Machine learning to be implemented in 300 million smartphones, Deloitte predicts

Machine learning technologies make the Internet more secure

Every day we see the significant changes technology has delivered to improve our behavior and activity, especially with the proliferation of IoT devices. But 2017 may bring some particularly revolutionary changes, as 300 million smartphones are forecast to have machine learning functions implemented from the early development phase, according to Deloitte’s Technology, Media & Telecommunications (TMT) Predictions report.

Indoor navigation, image classification, augmented reality, speech recognition, language translation and many other features on a long ongoing list will be enhanced thanks to the machine learning function. The chips or software in at least one in five smartphones sold in 2017 will “act like a neural network” to function in areas without connectivity such as airplanes, remote areas or subway tunnels.

“This functionality will enhance applications including indoor navigation, image classification, augmented reality, speech recognition and language translation even where there is little or no cellular or Wi-Fi connectivity, such as in remote areas, underground or on an airplane,” Deloitte writes. “Where there is connectivity, on-board machine learning may allow tasks to be done better and faster, or with more privacy.”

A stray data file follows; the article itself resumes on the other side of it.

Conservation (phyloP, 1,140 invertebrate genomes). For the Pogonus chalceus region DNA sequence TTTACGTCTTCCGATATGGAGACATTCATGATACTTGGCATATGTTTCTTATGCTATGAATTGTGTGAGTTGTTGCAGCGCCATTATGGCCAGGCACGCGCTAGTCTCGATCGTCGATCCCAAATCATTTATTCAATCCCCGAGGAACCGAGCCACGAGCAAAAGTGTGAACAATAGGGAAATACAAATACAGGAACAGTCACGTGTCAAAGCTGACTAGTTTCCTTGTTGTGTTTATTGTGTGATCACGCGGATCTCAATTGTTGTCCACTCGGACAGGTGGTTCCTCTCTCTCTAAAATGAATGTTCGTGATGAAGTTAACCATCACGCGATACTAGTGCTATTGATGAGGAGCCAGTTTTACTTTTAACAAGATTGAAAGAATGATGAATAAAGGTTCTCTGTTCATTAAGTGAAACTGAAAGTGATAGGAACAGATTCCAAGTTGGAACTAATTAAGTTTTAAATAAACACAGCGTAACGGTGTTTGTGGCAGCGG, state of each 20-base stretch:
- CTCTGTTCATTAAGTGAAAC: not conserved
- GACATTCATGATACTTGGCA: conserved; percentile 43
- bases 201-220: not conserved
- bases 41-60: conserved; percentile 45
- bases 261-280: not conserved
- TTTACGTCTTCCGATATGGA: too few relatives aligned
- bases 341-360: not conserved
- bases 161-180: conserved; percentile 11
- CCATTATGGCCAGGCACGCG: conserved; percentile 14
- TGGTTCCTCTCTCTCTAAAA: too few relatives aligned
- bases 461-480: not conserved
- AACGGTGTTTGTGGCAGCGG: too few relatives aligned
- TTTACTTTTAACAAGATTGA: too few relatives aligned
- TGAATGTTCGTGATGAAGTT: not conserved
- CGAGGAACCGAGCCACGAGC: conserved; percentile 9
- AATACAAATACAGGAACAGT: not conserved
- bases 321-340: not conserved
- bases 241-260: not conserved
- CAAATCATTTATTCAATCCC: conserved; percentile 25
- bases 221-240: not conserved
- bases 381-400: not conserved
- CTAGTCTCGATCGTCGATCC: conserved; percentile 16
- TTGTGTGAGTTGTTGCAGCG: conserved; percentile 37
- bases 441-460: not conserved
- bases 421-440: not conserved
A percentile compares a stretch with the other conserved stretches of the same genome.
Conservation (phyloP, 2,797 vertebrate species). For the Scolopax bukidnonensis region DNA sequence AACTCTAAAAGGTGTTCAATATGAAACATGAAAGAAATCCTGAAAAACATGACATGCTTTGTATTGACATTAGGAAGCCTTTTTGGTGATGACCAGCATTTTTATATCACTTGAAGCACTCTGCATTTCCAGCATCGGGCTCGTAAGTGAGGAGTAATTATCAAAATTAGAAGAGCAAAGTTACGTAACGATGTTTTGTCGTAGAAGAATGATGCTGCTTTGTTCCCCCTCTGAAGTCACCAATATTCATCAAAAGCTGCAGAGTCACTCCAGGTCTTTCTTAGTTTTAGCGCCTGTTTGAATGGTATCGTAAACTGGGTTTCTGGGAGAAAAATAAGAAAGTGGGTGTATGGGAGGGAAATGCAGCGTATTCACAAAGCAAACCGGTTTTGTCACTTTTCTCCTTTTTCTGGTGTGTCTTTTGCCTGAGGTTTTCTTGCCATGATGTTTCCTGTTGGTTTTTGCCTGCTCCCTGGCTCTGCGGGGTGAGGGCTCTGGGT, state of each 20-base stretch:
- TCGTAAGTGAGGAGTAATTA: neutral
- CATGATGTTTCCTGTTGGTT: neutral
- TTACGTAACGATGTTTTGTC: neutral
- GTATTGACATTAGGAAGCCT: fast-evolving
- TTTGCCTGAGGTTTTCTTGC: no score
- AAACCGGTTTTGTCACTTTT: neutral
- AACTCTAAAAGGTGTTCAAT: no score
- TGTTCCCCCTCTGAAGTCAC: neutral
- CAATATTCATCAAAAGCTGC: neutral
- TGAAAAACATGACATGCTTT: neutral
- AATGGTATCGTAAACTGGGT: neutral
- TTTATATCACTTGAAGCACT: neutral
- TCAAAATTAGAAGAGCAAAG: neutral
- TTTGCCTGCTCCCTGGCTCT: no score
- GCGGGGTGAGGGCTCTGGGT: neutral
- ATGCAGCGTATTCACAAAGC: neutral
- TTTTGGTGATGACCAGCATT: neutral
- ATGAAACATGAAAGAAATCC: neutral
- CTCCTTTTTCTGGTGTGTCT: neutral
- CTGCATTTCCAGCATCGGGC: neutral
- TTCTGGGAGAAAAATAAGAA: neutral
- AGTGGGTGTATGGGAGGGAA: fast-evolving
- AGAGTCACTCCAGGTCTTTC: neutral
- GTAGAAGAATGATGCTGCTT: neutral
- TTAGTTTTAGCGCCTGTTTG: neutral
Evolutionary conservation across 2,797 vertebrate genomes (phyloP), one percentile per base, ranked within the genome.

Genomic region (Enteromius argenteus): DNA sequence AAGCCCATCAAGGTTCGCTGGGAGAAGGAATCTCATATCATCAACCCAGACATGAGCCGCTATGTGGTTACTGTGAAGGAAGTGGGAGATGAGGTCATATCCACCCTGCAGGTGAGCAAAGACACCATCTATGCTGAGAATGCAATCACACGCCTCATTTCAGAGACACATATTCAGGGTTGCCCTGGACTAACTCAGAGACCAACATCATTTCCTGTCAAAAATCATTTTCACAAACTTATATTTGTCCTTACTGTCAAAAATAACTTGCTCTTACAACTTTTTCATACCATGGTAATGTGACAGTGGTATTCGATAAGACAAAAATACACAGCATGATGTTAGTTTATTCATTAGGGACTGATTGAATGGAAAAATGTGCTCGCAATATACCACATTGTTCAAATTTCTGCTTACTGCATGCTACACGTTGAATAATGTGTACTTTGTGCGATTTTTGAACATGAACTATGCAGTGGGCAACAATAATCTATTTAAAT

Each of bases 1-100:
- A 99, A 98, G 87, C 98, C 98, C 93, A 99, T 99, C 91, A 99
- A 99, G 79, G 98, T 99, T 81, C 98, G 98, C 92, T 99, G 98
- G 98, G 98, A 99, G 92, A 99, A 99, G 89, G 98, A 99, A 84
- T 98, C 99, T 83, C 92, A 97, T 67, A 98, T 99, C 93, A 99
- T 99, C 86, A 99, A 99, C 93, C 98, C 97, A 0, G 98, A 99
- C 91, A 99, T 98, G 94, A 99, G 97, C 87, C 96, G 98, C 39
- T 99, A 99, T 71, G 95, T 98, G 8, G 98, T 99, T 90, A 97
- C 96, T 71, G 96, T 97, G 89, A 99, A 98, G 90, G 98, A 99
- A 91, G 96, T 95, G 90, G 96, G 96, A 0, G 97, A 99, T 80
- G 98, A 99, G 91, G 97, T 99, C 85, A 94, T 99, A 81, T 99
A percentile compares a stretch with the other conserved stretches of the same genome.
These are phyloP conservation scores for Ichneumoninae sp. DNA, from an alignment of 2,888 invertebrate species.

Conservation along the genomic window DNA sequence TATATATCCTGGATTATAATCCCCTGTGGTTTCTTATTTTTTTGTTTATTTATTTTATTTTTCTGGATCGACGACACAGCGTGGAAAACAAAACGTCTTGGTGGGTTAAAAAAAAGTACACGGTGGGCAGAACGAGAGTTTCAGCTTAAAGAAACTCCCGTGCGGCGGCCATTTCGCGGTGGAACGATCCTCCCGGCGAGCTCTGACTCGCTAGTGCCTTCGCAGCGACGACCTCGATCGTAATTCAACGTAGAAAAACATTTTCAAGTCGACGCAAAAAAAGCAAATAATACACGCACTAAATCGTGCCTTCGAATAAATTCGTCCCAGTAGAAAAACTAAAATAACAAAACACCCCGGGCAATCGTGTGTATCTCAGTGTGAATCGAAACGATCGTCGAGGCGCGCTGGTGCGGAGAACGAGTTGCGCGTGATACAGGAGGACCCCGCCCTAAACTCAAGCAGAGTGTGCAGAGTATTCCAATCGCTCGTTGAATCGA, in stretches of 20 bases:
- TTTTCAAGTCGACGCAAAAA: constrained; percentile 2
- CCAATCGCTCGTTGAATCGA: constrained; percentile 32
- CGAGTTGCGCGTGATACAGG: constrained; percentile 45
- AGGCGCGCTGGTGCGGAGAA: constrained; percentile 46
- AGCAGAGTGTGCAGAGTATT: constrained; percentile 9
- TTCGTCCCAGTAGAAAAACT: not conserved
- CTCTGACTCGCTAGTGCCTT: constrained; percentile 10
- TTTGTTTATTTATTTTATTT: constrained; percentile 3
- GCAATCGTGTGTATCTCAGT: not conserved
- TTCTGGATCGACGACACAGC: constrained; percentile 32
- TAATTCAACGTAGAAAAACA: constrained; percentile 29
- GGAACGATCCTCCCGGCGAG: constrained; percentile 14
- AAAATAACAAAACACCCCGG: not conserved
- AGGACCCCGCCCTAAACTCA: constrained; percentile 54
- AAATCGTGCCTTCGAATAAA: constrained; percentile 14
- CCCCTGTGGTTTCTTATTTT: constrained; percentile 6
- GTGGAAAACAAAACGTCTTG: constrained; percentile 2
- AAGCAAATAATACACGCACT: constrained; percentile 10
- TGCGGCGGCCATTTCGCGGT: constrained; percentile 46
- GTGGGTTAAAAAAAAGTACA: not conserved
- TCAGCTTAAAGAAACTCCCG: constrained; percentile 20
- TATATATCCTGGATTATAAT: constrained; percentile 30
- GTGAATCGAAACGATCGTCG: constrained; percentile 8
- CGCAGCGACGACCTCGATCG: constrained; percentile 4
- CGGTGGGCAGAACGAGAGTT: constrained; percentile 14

Machine learning will play a valuable role in security, especially in IoT devices. The massive DDoS attacks of 2016 stemmed from lax security in connected devices. Sent from factories with pre-installed usernames and passwords, they can be easily compromised and turned into bots, but a machine learning chip might detect these issues and prevent them in the future.

Another improvement brought along by machine learning is latency.

“Latency is the time it takes your phone to send a signal to a cell tower, from cell tower to California and get it all back. That latency can be one or two seconds,” explains Duncan Stewart, Director of Technology, Media and Telecommunications Research, Deloitte Canada. “Now that’s not a big deal when you’re trying to translate a menu, but if you are, for example, flying a drone, driving a car, operating a robot inside a factory, you need to work in millisecond times. So having the machine learning on-board the device allows you to reduce latency which greatly enhances the ability of these mobile objects.”

Other global predictions for 2017 include growth in biometric opportunities as fingerprint reading devices are forecast to reach 1 billion and that DDoS attacks will become more sophisticated and frequent as a direct result of weak security in connected devices.

Leave a Reply